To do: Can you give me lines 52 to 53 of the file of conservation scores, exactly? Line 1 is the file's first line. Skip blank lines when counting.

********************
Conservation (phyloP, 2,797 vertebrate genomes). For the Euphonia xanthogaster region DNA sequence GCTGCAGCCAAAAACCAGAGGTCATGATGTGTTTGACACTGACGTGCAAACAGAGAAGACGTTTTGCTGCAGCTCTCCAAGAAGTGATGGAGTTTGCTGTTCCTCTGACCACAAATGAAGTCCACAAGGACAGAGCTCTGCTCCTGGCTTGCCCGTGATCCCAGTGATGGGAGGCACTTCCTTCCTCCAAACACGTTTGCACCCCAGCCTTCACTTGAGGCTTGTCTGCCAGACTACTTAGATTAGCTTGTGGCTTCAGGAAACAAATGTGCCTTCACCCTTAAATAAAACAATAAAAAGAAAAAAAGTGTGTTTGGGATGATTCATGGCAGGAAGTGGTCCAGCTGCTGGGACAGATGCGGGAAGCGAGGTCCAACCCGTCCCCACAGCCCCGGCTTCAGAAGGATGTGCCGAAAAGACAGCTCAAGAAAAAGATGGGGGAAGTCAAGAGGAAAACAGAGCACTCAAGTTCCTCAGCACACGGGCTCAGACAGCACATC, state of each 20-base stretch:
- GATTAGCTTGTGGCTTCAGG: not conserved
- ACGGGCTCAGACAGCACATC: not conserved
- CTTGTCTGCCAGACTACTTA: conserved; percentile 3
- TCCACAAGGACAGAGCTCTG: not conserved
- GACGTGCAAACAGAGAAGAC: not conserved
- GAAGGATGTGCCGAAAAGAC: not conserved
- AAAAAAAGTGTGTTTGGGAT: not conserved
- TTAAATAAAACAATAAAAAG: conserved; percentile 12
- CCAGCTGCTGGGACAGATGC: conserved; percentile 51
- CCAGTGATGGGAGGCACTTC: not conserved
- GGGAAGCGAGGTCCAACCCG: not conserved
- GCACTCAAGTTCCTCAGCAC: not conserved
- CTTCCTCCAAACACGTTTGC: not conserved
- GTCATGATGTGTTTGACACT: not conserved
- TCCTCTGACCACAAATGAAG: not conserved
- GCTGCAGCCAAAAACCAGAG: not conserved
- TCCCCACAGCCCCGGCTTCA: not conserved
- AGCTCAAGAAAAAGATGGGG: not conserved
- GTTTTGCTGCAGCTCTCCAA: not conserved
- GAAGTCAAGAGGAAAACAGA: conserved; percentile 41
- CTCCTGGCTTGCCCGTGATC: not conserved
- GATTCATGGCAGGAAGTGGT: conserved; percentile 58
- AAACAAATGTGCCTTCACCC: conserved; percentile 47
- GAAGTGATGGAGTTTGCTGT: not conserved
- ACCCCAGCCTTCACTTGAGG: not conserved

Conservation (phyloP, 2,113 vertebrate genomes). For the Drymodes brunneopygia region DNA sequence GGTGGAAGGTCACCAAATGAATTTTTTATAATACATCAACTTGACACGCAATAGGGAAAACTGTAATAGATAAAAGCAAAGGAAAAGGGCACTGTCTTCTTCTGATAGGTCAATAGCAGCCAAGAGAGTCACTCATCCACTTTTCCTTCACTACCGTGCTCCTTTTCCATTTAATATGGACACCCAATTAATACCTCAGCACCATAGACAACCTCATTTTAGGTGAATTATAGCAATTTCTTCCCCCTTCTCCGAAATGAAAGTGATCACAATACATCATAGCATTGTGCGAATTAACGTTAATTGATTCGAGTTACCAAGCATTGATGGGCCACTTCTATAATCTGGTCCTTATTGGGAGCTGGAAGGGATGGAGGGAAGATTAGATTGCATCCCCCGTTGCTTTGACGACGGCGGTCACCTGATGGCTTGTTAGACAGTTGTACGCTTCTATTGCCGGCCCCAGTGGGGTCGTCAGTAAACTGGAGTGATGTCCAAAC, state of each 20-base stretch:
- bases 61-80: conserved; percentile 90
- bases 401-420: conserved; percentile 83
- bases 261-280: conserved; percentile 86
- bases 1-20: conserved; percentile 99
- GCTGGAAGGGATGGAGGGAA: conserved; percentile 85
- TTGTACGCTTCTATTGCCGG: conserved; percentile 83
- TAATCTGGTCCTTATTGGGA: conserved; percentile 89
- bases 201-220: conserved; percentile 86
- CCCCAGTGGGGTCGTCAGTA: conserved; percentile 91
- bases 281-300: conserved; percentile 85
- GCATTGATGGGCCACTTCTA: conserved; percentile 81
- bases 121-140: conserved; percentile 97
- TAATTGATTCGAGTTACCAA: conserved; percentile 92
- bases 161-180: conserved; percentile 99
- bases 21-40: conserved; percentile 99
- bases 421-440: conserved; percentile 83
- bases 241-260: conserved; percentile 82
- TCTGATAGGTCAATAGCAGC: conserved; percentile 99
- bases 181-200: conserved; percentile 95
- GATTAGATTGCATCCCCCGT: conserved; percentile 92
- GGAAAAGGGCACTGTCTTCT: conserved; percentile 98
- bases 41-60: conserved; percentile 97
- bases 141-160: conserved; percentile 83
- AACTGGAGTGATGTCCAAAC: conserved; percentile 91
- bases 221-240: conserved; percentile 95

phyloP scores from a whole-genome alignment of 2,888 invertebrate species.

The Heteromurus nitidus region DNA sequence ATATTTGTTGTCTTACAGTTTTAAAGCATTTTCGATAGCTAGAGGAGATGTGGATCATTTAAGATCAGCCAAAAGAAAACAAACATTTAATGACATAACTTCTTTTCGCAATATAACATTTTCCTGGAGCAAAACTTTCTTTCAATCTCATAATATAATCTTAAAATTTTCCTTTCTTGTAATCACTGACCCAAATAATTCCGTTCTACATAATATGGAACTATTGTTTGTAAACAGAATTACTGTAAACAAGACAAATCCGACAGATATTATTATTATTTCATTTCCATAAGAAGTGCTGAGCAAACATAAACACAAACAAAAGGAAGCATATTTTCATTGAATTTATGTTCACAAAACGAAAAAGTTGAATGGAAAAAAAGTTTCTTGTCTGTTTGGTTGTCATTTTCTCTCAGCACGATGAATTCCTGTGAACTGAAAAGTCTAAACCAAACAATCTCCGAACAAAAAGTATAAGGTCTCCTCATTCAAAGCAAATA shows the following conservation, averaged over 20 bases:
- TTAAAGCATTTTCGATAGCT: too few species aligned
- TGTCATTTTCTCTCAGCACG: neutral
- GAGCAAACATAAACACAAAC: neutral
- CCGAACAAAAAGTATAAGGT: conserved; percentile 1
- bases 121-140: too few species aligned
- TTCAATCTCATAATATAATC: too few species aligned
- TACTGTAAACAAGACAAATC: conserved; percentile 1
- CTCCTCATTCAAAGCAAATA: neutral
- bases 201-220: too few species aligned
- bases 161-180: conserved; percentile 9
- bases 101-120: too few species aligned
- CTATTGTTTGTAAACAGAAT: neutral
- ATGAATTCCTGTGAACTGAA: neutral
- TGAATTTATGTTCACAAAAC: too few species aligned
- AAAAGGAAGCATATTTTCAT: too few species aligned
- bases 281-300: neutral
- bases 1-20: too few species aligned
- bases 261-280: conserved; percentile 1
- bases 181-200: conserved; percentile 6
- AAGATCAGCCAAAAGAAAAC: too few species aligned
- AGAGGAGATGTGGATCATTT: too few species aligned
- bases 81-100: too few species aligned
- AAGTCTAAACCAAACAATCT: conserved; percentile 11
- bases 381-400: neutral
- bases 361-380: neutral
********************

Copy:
- bases 221-240: conserved; percentile 95

phyloP scores from a whole-genome alignment of 2,888 invertebrate species.